first_img Source:http://newsstand.clemson.edu/mediarelations/clemson-researcher-warns-of-spread-of-homemade-steroids/ Reviewed by Alina Shrourou, B.Sc. (Editor)Oct 4 2018A Clemson University researcher recently published insights into homemade steroids and steroid trafficking through a study of federal court cases. The research details why homemade steroids became popular and how online tools and cryptocurrency have allowed for their rapid spread.Bryan Denham, Campbell Professor of Sports Communication in Clemson’s communication department, recently published the research in Contemporary Drug Problems. Considering the impact of these homemade drugs has been felt nationwide, Denham said it is imperative that athletes at all levels in every sport realize what they can easily get online may still be putting their athletics careers — and their lives — in jeopardy.”From the standpoint of public health, purchasers of black-market steroids should understand that while homebrewers may produce actual steroids, the substances may contain unintended contaminants and inconsistent levels of active ingredients,” Denham said. “In that regard, purchasing steroids is no different than buying other illicit substances, especially on the Internet.”Denham’s research examined 63 cases involving 184 defendants in 41 U.S. District Courts across a five-year period beginning Jan. 1, 2013, and ending Dec. 31, 2017. In 27 of the 63 cases, defendants had obtained steroids or raw materials from the Far East to increase both volume and profit.Denham said that when the Internet became publicly accessible, underground sellers quickly capitalized on the technology to develop a new delivery system. This caused widespread counterfeiting and many sellers therefore began to purchase their own pill presses to manufacture steroids and other substances. Homebrewers currently use bodybuilding websites and chat rooms, as well as word of mouth, to sell their products.In one of the cases Denham examined, defendants sold steroids and other substances using the drug marketplaces Silk Road and Evolution Marketplace, ensuring anonymity in transactions through Bitcoin. The 2017 case involved 1,300 transactions and gross proceeds of $1.9 million, with substances including methamphetamine, hydrocodone, cocaine, marijuana and steroids.Denham also discussed Internet pharmacies, noting that on at least two occasions, the United States Government Accountability Office has investigated rogue pharmacies operating on the Internet. In 2014, the office estimated that 36,000 rogue pharmacies operated internationally, using sophisticated methods to ship FDA-unapproved drugs, controlled substances and counterfeit pharmaceuticals to the U.S.Related StoriesScientists develop universal FACS-based approach to heterogenous cell sorting, propelling organoid researchNew research links “broken heart syndrome” to cancerAXT enhances cellular research product portfolio with solutions from StemBioSys”When authorities succeed in shutting down one source of illicit drugs, others quickly emerge,” Denham said.Discussing geographic dispersion, Denham said the South Atlantic Division, one of nine divisions with district courts that heard steroid cases, accounted for approximately one in four cases. Defendants appeared in court at a time when law-enforcement agencies had cracked down on Florida “pill mills,” known for dispensing large amounts of prescription drugs in cash-only transactions.In fact, as part of his study, Denham came across the high-profile Biogenesis case in which an individual posing as a physician prescribed performance-enhancing drugs to high-school athletes and high-profile Major League Baseball players.Paradoxically, while law-enforcement agencies experienced some success in cracking down on pill mills, Denham said nearly one in five cases he studied involved former law-enforcement personnel as defendants. Denham said there is often an unstated assumption that those in management ranks will not ask questions, and if the problem is left unresolved, buyers of steroids can very quickly turn into future sellers.”The use of steroids in law enforcement does occur, which of course is a problem because obtaining steroids without a prescription from a licensed physician is illegal,” Denham said. “Additionally, someone who initially buys the drugs from that person may begin selling, and that may lead to selling other substances.”In the United States, anabolic steroids have been classified as Schedule III Controlled Substances since 1990. This means the substances have limited medicinal use and require a prescription from a licensed physician.Denham stressed the importance of keeping the findings of his study in appropriate perspective, as the cases he analyzed appeared in federal district courts across a five-year period. Cases are also prosecuted in courts at the state level, and most states have their own policies on illicit substances.last_img read more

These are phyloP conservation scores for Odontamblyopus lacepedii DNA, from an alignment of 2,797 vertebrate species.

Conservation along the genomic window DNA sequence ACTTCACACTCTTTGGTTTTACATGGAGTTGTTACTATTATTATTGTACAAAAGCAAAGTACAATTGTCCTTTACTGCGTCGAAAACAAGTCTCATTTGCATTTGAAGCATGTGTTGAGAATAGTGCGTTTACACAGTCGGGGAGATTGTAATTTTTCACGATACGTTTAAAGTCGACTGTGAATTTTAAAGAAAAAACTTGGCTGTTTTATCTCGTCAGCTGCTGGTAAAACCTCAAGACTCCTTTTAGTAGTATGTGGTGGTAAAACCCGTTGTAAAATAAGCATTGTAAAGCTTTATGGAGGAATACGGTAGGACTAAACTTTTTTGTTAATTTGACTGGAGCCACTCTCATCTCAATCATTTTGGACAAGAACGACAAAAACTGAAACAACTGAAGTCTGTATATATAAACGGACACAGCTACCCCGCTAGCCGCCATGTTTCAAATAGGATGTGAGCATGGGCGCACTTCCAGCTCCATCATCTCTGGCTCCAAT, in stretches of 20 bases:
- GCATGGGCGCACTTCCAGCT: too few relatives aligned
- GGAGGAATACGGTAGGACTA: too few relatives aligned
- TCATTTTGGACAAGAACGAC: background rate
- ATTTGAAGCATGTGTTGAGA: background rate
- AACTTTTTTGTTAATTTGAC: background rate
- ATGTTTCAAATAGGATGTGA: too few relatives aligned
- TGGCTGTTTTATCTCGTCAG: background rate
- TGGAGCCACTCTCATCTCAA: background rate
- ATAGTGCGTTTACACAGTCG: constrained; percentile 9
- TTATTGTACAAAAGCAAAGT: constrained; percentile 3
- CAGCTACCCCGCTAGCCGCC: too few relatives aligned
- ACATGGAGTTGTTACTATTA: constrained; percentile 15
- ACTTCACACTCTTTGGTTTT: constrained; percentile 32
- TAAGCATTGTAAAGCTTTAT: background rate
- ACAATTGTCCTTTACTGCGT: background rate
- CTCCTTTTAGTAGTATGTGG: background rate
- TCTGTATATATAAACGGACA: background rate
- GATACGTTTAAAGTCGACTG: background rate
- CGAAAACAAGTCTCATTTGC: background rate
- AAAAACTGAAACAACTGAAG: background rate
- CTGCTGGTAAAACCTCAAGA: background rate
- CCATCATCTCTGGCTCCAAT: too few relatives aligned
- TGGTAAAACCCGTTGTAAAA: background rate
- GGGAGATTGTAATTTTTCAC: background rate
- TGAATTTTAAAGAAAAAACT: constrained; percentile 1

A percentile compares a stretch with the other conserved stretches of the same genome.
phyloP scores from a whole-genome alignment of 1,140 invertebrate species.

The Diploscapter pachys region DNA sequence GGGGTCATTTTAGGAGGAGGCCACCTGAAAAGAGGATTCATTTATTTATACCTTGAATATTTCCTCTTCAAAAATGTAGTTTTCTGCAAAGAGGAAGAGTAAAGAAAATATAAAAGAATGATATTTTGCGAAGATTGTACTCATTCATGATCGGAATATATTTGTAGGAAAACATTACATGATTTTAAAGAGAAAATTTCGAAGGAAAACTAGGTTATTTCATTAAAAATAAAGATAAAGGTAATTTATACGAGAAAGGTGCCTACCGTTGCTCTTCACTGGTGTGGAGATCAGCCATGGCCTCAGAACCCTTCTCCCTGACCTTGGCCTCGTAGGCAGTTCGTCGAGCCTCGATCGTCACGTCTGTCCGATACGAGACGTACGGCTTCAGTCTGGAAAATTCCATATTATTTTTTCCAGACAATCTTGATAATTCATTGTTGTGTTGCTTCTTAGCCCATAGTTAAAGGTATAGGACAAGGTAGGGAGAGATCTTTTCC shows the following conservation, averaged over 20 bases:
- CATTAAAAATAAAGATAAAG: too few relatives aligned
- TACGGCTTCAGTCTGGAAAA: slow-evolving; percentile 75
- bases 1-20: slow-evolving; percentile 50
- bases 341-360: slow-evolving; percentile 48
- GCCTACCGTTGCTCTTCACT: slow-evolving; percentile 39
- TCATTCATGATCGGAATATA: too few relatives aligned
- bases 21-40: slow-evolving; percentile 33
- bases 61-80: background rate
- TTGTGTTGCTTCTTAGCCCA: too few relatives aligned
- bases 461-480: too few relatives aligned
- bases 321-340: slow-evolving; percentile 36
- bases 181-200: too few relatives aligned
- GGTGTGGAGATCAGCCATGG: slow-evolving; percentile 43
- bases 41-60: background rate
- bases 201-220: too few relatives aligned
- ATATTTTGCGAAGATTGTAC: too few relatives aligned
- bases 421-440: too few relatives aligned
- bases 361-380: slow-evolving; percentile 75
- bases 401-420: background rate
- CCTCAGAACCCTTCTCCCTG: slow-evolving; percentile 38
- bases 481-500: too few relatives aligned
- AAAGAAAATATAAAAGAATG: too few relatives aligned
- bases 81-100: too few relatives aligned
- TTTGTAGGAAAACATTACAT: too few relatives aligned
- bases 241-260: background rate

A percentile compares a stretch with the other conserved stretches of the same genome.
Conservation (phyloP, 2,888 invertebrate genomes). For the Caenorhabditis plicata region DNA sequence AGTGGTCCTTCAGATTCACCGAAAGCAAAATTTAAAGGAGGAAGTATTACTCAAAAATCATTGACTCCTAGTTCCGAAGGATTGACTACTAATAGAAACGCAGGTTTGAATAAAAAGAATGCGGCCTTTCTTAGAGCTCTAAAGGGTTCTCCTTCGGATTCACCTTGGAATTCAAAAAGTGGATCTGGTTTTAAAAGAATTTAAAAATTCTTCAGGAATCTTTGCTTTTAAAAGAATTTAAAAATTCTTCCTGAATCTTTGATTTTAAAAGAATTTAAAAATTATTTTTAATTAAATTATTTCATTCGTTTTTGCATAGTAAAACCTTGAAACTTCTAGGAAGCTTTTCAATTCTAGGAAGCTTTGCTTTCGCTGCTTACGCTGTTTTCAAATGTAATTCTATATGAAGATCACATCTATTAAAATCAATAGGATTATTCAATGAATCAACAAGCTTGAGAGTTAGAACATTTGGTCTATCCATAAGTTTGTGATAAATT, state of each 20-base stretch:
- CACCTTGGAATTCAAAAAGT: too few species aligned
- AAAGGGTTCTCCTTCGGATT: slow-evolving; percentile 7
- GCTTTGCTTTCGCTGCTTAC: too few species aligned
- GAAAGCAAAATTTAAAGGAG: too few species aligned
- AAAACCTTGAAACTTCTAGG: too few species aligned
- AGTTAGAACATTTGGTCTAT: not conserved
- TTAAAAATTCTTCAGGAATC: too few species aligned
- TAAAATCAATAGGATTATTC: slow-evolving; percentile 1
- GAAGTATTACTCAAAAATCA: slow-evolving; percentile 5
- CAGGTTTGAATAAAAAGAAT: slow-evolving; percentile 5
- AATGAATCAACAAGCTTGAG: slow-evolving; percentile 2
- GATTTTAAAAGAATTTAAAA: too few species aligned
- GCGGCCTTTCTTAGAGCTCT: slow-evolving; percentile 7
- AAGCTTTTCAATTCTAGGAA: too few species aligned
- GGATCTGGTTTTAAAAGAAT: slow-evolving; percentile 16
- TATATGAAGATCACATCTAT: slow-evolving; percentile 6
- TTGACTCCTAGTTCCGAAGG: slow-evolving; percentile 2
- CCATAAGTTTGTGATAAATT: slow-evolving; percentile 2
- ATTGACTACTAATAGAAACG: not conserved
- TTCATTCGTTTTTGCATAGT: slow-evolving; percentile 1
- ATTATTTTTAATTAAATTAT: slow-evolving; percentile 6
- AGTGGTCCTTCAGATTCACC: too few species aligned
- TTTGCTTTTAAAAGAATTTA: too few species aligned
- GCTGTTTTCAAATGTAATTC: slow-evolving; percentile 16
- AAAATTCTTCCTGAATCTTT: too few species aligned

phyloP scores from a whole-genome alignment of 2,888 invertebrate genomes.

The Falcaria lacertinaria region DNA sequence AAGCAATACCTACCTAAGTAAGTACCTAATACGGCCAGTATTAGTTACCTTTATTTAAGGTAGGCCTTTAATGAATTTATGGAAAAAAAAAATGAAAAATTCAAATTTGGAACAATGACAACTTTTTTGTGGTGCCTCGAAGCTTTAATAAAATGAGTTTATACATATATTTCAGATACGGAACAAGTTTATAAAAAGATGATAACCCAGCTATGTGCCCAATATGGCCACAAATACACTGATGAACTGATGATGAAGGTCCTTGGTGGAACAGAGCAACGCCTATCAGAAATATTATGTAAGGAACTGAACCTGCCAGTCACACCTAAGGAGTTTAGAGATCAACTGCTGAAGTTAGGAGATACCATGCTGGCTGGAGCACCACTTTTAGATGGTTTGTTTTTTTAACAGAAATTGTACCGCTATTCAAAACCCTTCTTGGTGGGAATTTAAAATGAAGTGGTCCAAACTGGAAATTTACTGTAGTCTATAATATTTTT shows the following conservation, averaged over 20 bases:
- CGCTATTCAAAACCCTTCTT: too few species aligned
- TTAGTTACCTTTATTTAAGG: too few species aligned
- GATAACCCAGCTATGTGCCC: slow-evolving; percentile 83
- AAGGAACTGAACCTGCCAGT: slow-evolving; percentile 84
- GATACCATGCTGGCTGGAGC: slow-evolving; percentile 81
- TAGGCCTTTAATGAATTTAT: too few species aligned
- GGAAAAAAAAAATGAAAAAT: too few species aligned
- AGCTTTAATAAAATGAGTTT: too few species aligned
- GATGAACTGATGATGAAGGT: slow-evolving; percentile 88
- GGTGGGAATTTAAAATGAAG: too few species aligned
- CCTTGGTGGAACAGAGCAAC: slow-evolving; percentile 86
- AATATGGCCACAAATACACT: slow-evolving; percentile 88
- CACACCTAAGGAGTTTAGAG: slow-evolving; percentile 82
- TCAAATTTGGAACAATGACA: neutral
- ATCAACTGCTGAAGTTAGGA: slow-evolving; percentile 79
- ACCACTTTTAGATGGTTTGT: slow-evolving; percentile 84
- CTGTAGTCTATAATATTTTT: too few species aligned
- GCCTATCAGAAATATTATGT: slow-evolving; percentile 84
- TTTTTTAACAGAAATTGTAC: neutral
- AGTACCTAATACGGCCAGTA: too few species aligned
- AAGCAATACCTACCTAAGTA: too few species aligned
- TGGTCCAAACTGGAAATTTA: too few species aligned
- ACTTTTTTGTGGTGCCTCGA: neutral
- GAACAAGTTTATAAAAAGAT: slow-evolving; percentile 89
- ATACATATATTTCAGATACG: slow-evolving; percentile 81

first_imgBy Dr. Ananya Mandal, MDNov 21 2018MDMA or ecstasy pills can help individuals trust more and cooperate say a team of researchers who are looking at its properties that could help treat psychological disorders. The study was published this week in the latest issue of the Journal of Neuroscience.The team from King’s College London have found that MDMA can help raise the activity of several parts of the brain that are associated with social behaviour and empathy.This can thus help the user understand the intentions and beliefs of others and help them become more trusting and cooperative. At present MDMA is being tried in human volunteers for treatment of Post traumatic Stress Disorder (PTSD). Researchers add that MDMA could help subjects undergo psychotherapy sessions more successfully when they are more receptive and cooperative.Professor Mitul Mehta from the King’s Institute of Psychiatry, Psychology & Neuroscience (IoPPN) in a statement said, “Understanding the brain activity underlying social behaviour could help identify what goes wrong in psychiatric conditions. Given the social nature of psychotherapy, understanding how MDMA affects social interaction sheds light on why the drug could become a valuable tool in treating patients.”The team however noted that while MDMA could help the participant become more trusting and cooperative, it did not make them gullible. For example, the 20 participants were given a series of games with trustworthy people and cheaters. Half of them were put on MDMA while the other half was given placebo. They were then given tasks and games.Those on MDMA were more cooperative but did identify people who were cheaters and did not naively trust them said Mehta. The participants also underwent MRI scans so that the researchers could understand the changes made by the drug on the brain.One of the tasks was that a pair of participants was given a situation called the “prisoner’s dilemma”. Here two accomplices are supposedly arrested and are being interviewed separately. They are being persuaded to turn on the other against a chance to be released. If they remain silent both would serve a short sentence and if they both turn on each other they would both serve a long sentence.Related StoriesRepurposing a heart drug could increase survival rate of children with ependymomaLight at last: why do more women develop Alzheimer’s disease?Research sheds light on sun-induced DNA damage and repairThe team of researchers found that those on MDMA were less likely to turn on their partners compared to those who were on placebo. However if the MDMA participants knew their partners to be selfish and untrustworthy, they tended to turn on them similar to those on placebo.This meant that MDMA did not make them naive or gullible. However, if the partners proved themselves to be cooperative again, those on MDMA did not rat out on them and re-established their trust quickly.Simultaneously their brain activity showed that MDMA could light up the superior temporal cortex and mid-cingulate cortex regions of their brains. These areas are important to interpret other people’s intentions and beliefs.The main decision making area of the brain was the right anterior insula. This area was stimulated on MDMA so that participants could appraise the risks involved in a better manner.But when faced with untrustworthy partners, this region showed a decreased activity said experts. Dr Anthony Gabay, the first author of the study said, “Using MRI scans, we were also able to see that MDMA had an impact on brain activity when processing the behaviour of others, rather than altering the decision-making process itself.”“This research is important to build our understanding of how drugs might alter social cognition,” said Mehta. He added, “It has applications in testing novel drug therapies for mood and anxiety disorders. It also tells us which parts of the task a drug may alter, so we can target parts of behavior people are having difficulty with.” MDMA is a Schedule I drug which means that it has a high abuse potential and has no acceptable medicinal use.Source: http://www.jneurosci.org/content/early/2018/11/16/JNEUROSCI.1276-18.2018last_img read more